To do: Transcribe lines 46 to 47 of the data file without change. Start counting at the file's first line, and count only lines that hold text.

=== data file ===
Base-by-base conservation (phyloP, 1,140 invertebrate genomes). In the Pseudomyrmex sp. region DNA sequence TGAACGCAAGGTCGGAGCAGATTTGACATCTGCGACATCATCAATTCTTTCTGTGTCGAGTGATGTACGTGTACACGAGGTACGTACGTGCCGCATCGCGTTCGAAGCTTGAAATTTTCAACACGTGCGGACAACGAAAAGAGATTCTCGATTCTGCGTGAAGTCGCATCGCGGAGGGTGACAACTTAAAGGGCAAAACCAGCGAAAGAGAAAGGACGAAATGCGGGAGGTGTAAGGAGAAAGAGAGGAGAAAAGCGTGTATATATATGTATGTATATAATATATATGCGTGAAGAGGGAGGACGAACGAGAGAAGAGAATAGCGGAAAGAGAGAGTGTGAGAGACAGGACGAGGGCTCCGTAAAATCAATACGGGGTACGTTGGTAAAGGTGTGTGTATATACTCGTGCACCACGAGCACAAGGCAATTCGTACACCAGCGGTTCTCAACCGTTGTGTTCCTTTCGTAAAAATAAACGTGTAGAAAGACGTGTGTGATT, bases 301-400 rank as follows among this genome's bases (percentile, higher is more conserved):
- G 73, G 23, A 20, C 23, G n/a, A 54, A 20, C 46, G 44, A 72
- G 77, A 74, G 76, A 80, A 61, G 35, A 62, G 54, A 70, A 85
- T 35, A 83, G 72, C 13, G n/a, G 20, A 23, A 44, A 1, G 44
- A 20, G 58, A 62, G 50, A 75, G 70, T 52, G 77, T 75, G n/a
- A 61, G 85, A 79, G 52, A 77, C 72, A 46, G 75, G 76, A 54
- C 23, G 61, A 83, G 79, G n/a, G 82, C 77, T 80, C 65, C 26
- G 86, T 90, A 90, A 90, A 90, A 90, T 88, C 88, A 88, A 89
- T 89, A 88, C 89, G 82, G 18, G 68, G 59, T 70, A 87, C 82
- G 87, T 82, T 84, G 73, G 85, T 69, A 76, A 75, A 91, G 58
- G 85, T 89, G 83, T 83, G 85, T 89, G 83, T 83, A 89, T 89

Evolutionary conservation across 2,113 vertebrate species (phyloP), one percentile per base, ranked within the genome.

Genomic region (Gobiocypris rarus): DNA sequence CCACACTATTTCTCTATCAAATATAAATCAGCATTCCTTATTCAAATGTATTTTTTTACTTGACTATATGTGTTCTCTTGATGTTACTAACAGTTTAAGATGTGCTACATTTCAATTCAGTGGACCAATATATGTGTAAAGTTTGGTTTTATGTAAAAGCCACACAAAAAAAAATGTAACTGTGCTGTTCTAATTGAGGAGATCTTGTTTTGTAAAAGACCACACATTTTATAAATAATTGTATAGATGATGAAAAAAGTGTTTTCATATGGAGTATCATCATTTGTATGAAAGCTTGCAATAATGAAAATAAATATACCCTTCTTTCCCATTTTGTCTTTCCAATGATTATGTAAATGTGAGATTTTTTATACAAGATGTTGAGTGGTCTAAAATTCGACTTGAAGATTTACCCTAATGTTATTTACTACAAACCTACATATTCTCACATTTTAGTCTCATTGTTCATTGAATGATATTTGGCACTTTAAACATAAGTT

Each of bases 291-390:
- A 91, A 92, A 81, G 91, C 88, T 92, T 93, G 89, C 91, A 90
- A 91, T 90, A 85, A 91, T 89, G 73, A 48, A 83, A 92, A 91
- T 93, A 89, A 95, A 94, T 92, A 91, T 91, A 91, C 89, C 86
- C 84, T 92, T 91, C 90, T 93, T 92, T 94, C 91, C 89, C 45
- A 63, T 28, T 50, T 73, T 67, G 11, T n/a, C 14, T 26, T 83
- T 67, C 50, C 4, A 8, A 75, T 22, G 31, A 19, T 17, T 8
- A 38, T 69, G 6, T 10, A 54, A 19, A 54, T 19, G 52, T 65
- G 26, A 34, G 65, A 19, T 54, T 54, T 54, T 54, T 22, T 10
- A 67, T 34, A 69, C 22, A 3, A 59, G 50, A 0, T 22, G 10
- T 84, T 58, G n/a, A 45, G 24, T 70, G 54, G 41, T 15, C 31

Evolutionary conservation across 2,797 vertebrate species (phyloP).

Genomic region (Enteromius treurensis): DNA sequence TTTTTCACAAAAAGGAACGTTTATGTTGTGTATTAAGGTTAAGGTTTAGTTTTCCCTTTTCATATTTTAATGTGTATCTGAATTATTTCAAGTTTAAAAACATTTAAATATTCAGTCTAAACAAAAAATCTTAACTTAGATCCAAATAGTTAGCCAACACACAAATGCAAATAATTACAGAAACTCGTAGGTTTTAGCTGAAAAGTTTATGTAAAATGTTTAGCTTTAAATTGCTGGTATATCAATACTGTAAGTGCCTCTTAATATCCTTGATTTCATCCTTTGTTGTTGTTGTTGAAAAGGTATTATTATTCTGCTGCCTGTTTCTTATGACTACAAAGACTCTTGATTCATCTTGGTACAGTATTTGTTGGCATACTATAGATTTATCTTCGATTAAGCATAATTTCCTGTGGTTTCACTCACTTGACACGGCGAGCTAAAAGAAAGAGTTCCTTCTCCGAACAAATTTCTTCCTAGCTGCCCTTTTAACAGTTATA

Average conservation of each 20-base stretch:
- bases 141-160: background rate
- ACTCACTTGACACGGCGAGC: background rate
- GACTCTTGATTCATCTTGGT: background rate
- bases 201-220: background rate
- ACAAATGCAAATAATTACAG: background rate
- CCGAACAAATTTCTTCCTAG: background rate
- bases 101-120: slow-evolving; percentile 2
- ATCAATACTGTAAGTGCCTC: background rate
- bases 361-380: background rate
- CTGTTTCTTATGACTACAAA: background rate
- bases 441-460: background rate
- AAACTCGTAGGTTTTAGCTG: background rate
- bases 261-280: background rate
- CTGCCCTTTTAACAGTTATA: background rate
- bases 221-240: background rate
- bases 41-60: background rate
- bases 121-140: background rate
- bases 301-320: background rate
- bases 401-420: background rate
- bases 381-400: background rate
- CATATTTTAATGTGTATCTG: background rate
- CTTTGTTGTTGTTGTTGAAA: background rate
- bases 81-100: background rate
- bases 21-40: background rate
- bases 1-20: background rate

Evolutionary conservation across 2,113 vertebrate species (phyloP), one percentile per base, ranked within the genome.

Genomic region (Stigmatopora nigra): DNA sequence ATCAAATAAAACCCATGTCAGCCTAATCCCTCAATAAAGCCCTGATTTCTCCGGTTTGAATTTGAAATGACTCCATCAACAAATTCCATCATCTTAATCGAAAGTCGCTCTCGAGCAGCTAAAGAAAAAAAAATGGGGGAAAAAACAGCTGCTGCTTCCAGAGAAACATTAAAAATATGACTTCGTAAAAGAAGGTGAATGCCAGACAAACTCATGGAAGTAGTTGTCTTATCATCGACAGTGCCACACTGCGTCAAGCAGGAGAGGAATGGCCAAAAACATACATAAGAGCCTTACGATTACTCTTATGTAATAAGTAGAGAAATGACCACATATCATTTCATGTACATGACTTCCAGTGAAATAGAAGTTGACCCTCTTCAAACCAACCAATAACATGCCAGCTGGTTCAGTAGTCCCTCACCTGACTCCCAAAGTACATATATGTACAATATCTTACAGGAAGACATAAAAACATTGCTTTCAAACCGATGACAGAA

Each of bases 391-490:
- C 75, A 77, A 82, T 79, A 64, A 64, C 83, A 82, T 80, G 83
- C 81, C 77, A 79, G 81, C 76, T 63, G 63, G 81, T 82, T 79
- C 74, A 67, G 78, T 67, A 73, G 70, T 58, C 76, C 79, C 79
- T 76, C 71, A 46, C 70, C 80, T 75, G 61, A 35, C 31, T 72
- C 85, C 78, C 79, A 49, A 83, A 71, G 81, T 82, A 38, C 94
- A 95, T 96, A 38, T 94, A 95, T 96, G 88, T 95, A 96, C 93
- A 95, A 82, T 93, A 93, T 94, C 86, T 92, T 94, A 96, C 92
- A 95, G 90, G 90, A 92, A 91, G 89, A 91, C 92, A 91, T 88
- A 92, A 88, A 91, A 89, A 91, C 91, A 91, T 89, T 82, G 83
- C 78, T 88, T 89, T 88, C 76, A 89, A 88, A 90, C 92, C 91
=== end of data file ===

- bases 401-420: background rate
- bases 381-400: background rate